In Seattle, when we brought our resolution to the city council and got a 7-1 vote, it was the first of its kind all credit goes to organisations in Washington state, nationwide and globally who have been fighting with us. It’s an honour for myself and Socialist Alternative to have been part of this struggle as I have no doubt that our organising has played a small role in the global activism that has pressured and forced Biden to concede, but now we see, of course, that’s not enough. We see Germany and the EU still opposing it.

Kshama Sawant. Photo: Seattle City Council/Flickr CC BY 2.0

Vaccine imperialism is only one-half of the story as, on the other hand, India’s right-wing government is more interested in covering up its COVID-19 response after committing blunders that led to the horrific loss of lives. What role does the international Left play in exposing this cover-up and the stubborn incompetence of strongman regimes?

It’s crucial that socialist elected representatives in the US are outspoken in condemning the Narendra Modi regime’s complete mishandling of the crisis in India, which is a criminal act. The lives that have been lost and the suffering people are experiencing are entirely at the doorstep of Modi, and it’s not just me saying this as a socialist. We have seen the Indian Medical Association issue a public statement condemning the BJP regime for their failures, and calling Modi personally a super-spreader because of the irresponsible positions they took. When public health experts globally were saying that there are going to be second and third waves, in the face of scientific evidence, Modi, the BJP regime, and the upper-caste and upper-class elite in India engaged in months of chest-thumping, making unscientific statements like, ‘Oh, all these deaths are happening in the US and Europe’, but India has beaten COVID. It’s deeply unfortunate because now you see an apocalyptic scenario unfolding in India. It’s the moral and political responsibility of Left-elected representatives in the US, especially socialists, to speak out about this.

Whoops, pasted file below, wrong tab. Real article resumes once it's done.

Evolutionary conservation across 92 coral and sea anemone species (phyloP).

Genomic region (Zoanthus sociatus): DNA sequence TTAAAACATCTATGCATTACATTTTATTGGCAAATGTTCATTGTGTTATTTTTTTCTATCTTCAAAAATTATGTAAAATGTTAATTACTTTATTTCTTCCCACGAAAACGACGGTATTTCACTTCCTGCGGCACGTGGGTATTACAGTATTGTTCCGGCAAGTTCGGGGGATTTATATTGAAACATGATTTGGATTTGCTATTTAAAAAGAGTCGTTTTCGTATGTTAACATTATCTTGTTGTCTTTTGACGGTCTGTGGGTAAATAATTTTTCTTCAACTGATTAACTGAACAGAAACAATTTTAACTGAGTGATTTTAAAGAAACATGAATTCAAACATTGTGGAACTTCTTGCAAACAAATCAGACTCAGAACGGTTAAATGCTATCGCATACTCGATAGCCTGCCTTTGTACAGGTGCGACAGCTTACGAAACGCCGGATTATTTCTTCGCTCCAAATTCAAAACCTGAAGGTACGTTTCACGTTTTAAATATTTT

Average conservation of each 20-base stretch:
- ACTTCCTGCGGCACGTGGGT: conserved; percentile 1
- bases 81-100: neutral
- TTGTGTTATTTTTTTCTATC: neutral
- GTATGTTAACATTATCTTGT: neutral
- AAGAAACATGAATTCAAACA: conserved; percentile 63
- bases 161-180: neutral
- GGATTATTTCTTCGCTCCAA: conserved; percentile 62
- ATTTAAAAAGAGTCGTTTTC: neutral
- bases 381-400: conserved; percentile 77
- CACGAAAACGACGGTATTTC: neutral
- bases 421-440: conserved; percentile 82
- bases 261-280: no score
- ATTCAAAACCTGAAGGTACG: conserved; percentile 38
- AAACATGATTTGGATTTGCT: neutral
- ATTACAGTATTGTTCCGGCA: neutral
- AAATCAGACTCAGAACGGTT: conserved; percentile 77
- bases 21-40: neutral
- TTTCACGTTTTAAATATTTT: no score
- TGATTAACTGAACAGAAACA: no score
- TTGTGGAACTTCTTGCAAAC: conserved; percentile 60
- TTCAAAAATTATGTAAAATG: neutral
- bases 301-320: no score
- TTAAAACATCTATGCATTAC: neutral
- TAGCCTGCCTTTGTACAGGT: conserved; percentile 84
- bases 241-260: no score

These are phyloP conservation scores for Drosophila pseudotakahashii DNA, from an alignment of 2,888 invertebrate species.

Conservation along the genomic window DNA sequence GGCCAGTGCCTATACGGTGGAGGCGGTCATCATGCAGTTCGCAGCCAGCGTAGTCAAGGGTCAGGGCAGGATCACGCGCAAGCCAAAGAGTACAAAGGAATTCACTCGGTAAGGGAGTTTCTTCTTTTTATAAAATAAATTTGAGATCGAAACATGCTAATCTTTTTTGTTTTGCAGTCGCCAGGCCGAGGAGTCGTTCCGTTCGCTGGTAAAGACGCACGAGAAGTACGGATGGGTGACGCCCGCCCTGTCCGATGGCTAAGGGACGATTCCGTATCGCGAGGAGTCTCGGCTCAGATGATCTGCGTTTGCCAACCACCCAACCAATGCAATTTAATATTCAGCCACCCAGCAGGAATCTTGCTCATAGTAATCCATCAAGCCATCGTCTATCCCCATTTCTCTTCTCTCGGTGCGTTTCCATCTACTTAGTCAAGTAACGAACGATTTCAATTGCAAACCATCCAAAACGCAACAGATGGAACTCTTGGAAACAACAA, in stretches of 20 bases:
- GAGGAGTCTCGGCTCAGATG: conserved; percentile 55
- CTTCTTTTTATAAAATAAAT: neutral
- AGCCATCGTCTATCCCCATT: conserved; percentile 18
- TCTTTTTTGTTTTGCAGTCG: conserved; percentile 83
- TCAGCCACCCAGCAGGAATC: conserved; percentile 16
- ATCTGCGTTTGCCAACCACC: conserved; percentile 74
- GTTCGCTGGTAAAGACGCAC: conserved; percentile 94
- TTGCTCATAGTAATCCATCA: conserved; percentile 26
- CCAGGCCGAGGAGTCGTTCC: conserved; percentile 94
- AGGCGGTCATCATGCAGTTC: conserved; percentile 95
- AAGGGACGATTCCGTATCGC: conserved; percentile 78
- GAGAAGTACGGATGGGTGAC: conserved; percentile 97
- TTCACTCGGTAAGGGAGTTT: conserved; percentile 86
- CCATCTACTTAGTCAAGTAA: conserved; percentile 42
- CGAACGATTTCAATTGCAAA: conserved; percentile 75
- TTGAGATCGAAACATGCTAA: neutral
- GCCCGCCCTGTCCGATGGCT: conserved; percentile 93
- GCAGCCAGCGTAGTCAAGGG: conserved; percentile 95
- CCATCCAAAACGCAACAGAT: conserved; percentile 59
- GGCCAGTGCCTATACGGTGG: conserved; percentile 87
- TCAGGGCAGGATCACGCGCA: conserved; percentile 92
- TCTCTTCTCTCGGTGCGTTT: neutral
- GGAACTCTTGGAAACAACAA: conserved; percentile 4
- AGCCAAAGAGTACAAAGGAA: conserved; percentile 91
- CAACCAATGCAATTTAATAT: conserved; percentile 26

What’s scandalous about this to me is the question of why it is that a City Council resolution from my office was the first in the nation, rather than one by representatives in US Congress such as “the Squad” or other so-called “Progressive Democrats” who have far bigger platforms? They murmured things in support of a waiver, but as an elected representative, you need to go much farther, using your office to put real pressure on the Biden administration. The fact that we won a resolution at the Seattle City Council and it ended up playing a role nationally shows that you can move mountains if you have the political clarity.

That’s a powerful statement, and on that note, can you give me a glimpse into the evolution of that political clarity for you, especially connecting it to growing up in India?

My husband and I have close ties with my family in India. My early politicising happened growing up in Mumbai where you see an ocean of poverty and misery, and a sliver of wealthy society. My parents were part of the sandwiched middle class, where we were not well-off or wealthy, but as children, my sister and I didn’t want anything because my parents worked long hours to maintain our economic stability. Coming to the US was the second step of the politicisation process, as I naively expected – because this is the richest country in the world – that you wouldn’t see the kind of widespread problems that weren’t solved in India. Still, you’re seeing massive, massive problems remaining unsolved on the basis of capitalism, such as malnutrition, the rates of anemia among women in India.

But in the US, you see, in a different way and to a different magnitude, problems of poverty, under-funding of services like public transit and education, and racism and oppression in society, and all that combined helped me reach the conclusions I reached. Basically, it was that a lot of what we’re seeing is connected to the system of capitalism itself, and you can’t find answers to these questions by nationalising the context, but understanding that as long as you have a class-based society, you are bound to have this kind of exploitation, the consolidation of wealth among the very few. These individual statistics tell you the story of a complete failure of capitalism, despite 21st century technological advancements. If you look at it logically, you’ll see that we need a fundamental shift.